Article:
Robert Greenberg

Historian, Composer, Pianist, Speaker, Author

Archive for Fanny Mendelssohn Hensel

Music History Monday: The Other Prodigious Mendelssohn: Fanny Mendelssohn-Hensel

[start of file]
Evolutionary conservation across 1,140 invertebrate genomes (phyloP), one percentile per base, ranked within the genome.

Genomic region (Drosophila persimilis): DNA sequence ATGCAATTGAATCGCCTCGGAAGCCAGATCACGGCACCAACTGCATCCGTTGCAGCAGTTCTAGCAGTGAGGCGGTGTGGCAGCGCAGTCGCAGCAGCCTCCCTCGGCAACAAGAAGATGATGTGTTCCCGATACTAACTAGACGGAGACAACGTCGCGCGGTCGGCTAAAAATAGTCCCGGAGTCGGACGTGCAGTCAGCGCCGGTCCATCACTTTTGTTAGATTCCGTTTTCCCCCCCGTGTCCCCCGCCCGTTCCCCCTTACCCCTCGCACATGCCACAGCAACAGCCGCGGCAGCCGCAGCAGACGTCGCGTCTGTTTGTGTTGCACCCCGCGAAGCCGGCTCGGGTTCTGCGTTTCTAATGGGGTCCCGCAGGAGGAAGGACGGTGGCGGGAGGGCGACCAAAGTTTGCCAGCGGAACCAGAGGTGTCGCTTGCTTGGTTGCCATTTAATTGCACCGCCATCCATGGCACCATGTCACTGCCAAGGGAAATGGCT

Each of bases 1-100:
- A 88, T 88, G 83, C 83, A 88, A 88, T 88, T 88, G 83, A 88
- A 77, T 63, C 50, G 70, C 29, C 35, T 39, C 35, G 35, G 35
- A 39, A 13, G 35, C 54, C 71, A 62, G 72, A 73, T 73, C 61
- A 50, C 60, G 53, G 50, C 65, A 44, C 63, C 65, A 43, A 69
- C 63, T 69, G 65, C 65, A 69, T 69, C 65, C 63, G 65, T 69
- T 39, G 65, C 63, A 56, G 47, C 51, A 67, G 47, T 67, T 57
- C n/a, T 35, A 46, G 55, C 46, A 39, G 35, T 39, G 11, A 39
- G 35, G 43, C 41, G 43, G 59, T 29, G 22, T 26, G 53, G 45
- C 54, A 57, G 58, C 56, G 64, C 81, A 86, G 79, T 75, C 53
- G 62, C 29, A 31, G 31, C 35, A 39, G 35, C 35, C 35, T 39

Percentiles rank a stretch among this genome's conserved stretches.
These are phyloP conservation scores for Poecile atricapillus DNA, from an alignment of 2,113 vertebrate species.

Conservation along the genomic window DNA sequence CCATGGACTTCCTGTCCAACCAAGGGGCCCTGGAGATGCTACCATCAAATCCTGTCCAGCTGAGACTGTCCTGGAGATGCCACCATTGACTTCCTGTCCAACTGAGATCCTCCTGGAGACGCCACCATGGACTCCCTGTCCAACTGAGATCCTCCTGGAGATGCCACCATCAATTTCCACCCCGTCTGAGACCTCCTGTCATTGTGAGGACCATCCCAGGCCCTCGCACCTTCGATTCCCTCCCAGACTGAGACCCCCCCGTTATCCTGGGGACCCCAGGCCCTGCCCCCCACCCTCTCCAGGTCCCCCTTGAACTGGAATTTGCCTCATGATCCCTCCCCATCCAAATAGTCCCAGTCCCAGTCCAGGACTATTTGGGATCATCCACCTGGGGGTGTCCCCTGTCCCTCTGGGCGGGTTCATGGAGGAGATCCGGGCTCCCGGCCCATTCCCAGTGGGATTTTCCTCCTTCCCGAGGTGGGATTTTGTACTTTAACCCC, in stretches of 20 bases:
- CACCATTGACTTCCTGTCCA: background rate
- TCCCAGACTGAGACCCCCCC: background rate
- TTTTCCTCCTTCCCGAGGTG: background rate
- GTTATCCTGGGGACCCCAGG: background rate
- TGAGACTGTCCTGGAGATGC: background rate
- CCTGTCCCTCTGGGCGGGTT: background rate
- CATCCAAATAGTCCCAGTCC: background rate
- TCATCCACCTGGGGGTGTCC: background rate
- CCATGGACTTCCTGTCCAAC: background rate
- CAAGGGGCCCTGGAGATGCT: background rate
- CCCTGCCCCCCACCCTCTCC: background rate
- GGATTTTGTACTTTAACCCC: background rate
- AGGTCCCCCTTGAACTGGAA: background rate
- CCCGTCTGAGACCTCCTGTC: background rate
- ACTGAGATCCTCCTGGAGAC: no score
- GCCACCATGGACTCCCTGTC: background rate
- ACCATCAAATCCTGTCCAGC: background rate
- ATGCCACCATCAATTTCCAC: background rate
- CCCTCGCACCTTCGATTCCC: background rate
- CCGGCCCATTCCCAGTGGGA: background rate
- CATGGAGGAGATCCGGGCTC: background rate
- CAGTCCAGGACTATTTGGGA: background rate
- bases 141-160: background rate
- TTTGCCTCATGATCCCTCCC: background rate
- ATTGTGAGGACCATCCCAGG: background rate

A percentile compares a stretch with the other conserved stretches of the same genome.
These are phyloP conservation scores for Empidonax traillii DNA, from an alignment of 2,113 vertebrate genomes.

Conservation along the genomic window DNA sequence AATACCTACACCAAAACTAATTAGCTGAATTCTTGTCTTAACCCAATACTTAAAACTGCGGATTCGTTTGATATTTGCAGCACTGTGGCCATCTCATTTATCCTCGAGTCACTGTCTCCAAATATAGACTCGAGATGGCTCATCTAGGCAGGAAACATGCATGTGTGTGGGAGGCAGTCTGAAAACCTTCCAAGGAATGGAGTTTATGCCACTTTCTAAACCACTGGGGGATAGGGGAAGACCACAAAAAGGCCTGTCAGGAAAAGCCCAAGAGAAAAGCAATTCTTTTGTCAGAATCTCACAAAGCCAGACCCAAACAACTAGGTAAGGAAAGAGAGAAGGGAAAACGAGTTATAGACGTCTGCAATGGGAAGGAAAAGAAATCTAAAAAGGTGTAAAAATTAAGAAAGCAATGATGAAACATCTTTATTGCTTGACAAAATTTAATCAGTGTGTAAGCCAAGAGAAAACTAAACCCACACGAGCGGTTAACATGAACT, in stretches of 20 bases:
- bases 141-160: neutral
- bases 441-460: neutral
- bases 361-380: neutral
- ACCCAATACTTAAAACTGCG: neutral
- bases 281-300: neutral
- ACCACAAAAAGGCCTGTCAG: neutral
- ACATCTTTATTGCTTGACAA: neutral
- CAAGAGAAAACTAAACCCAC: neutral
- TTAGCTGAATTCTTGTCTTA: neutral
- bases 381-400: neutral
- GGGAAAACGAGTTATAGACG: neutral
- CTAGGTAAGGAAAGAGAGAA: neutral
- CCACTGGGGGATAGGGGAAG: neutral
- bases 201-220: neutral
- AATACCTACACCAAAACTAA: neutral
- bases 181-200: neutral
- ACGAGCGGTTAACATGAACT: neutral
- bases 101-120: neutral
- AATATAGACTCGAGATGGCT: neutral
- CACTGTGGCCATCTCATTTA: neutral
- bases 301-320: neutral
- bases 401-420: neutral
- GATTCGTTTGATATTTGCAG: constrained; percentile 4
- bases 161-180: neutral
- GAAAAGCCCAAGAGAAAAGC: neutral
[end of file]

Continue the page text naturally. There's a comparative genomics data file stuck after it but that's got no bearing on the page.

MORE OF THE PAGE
We mark the birth on November 14, 1805 – 217 years ago today – of the German composer, pianist, wife, mother, and hausfrau Fanny Mendelssohn-Hensel, in the Hanseatic city of Hamburg.  She died on May 14, 1847, all-too-young at the age of 41, at her home in the Prussian capital of Berlin. Fanny Cäcille Mendelssohn was the first child (of an eventual four) of Lea and Abraham Mendelssohn. Lea Mendelssohn took one look at her infant daughter’s hands and famously exclaimed: “Look!  She has Bach fugue hands.” And that she did. The next Mendelssohn child was born three years and three months later, Fanny’s baby brother – the “genius” – Felix Mendelssohn (1809-1847).   “Genius” The word “genius” is so overused as to be almost useless.  Nevertheless, it is necessary that we define it and then discuss an aspect its usage.   Definition.  Admittedly, while there is no precise, scientific way to measure and define genius, the following definition, by Walter Isaacson, will do. (Isaacson “knows” genius; his biographies of Albert Einstein, Benjamin Franklin, Steve Jobs, and Leonardo da Vinci are must reads.)  “Genius is a characteristic of original and exceptional insight in the performance of some art or endeavor that surpasses […]

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